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I was unwillingly and unknowingly signed up by a Green Mountain energy Sales Advisor who approached me at a career event.I was approached by a guy who asked if he could just talk to me about what Green Mountain has to offer, even though I told him no. Although I am currently in a contract with my provider, and very satisfied with my current service, I decided to give this guy the benefit of the doubt and listen to his sales pitch (I'm in sales as well and was interested to see how effective he was)He informed me about some of the rates they offered and how they are "environmentally conscious" blah blah blah. He then asked if he could have my email address in order to send me rates, along with a 10-day promotional period where IF I decided I wanted to make the switch, I would be able to do so by clicking the link in the email. He guaranteed that they would handle everything with my current provider and make the switch a smooth transition. I reiterated the fact that I was not interested in switching, and that the contract I have in place is in my roommates name anyways. He said "No problem! This is NOT a promise of service. This is simply an option for you if you DO decide to switch.". Well, after reading all of these wonderful Yelp reviews on Green Mountain (sarcasm), I decided hell no, I'm staying with my current provider. 10 days later, I have an email from Green Mountain stating that I was now a customer. I immediately called them and told them I never gave consent to be a Green Mountain customer. Keep in mind, THIS GUY ONLY HAD MY NAME AND EMAIL ADDRESS. I could literally sign my dog up for Green Mountain, that's how easy it was for them to do it for me. Anyways, now I'm in a mess trying to get my other service turned back on, which they're charging $410 for a reactivation fee along with the early termination fee from this scam artist. Bottom line - do not speak with any sales associates from this company and if you do, don't give them ANY information.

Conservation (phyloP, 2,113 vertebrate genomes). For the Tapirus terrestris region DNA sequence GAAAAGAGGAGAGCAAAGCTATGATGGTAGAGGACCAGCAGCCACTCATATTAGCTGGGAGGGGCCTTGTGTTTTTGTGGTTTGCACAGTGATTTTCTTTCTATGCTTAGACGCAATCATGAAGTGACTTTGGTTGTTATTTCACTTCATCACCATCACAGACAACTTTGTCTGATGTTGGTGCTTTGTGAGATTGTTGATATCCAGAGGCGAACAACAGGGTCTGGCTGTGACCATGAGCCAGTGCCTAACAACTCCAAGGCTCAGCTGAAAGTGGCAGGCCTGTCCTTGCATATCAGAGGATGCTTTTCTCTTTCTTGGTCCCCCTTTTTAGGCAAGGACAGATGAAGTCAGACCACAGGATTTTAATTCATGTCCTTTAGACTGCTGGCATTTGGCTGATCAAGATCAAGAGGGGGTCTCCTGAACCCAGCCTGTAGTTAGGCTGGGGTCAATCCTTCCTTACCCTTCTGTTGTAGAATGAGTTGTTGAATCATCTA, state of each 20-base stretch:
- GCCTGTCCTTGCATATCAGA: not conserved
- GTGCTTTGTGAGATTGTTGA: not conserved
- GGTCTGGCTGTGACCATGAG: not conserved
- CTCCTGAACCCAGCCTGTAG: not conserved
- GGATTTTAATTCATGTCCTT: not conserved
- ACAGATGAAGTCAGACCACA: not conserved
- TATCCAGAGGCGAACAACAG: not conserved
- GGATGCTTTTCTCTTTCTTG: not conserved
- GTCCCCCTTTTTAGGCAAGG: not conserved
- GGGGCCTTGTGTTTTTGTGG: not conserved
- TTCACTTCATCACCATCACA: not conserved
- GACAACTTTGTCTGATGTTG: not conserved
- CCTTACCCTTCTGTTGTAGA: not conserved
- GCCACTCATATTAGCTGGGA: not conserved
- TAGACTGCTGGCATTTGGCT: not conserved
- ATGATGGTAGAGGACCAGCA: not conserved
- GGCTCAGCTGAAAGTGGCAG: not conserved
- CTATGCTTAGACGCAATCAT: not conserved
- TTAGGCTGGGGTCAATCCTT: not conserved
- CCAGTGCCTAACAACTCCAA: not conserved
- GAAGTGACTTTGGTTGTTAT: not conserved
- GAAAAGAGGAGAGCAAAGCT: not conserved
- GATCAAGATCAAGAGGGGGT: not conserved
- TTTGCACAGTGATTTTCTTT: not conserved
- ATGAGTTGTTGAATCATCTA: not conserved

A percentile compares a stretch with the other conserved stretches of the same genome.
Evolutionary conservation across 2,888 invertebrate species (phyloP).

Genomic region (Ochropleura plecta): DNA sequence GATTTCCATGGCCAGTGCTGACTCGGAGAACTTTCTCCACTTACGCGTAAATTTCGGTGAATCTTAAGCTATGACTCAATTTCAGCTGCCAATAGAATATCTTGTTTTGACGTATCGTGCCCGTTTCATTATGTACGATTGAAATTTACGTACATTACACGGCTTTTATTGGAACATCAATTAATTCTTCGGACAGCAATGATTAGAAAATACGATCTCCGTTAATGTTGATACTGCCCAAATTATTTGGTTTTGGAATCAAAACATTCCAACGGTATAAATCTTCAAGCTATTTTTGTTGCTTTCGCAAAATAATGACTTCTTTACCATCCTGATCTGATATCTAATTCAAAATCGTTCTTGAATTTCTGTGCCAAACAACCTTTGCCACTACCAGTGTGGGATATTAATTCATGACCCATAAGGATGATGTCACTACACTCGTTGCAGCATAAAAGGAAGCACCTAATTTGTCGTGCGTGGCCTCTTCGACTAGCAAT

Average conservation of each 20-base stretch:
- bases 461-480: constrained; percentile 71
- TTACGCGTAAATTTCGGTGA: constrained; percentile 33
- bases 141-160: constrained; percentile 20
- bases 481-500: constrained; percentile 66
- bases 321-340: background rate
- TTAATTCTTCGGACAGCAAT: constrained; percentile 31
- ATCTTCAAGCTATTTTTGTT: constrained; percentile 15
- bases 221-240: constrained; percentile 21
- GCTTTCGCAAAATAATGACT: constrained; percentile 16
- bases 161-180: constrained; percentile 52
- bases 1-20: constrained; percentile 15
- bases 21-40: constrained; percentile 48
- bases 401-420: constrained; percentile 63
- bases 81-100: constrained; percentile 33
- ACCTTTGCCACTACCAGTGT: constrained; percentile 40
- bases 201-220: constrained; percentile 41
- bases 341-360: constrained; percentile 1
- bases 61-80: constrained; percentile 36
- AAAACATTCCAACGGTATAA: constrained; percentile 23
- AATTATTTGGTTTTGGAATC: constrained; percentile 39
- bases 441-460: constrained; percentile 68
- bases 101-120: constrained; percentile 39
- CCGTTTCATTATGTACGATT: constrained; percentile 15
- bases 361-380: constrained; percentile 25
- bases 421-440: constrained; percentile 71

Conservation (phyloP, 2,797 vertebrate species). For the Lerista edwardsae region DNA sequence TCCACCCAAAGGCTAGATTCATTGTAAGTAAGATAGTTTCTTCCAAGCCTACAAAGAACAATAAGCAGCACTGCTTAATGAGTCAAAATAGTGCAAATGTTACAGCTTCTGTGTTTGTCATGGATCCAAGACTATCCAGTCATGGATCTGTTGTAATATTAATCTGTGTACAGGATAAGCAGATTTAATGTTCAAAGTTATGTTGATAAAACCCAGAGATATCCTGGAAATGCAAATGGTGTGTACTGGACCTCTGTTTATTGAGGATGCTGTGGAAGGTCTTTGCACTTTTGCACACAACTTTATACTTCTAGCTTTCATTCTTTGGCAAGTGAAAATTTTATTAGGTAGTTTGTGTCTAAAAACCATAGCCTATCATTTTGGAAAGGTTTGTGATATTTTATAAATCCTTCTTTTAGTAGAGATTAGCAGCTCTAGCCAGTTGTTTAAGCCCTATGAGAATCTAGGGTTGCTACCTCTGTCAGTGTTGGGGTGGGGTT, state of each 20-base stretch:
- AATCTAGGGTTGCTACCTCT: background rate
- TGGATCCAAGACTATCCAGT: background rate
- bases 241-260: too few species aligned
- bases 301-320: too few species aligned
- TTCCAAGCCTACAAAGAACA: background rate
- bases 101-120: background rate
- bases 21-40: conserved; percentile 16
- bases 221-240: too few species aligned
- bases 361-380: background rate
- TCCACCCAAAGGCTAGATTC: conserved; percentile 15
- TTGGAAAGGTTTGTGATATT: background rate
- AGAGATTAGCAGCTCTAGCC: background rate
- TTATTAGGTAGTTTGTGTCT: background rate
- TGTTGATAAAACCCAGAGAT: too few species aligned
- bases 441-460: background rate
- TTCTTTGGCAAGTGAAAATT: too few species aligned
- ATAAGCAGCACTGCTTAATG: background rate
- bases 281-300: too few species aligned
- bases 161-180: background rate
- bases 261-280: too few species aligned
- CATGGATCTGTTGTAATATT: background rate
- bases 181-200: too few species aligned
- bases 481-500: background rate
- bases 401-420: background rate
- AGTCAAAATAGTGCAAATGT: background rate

To skirt the late summer electricity rate hikes, a little bit of planning can really pay off. Try to avoid signing new long-term electricity contracts in late summer. While it may be impossible to escape signing a new electricity contract if you’re moving during that time, just know that a short-term plan may make more sense until the rates go back down in the fall.  That way you’re not stuck paying a premium rate for an entire year or more.
Knowing how much electricity you use each month is important to finding the cheapest electricity plan. For Houstonians, usage is typically the lowest in the winter and highest in the summer. Your specific usage levels can be determined by simply looking back at previous electric bills and finding the kWh used. To avoid electric bill surprises during the peak summer months, you’ll need to accurately know your peak electricity usage which typically occurs in August.
TXU is high because they charge their customers for the "fuel" to run their power plants - that's what the supervisor told us when we called to complain about my godmother's bill. Her actual usuage was $350 and they charged her an additional $350. And she didn't understand the bill so she had been paying it for months until we started looking at it. They are a rip off. Would never recommend them.

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Are you a small business owner or wanting to move your small business to Houston? Shopping business energy rates with electricity scout is very stress free and convenient. To get the least expensive business energy quote, all you have to do is visit our Commercial Energy Services page and fill out our Quote Request form. This will instantly notify the top electricity companies servicing small Business in Houston to generate a quote specifically for your business.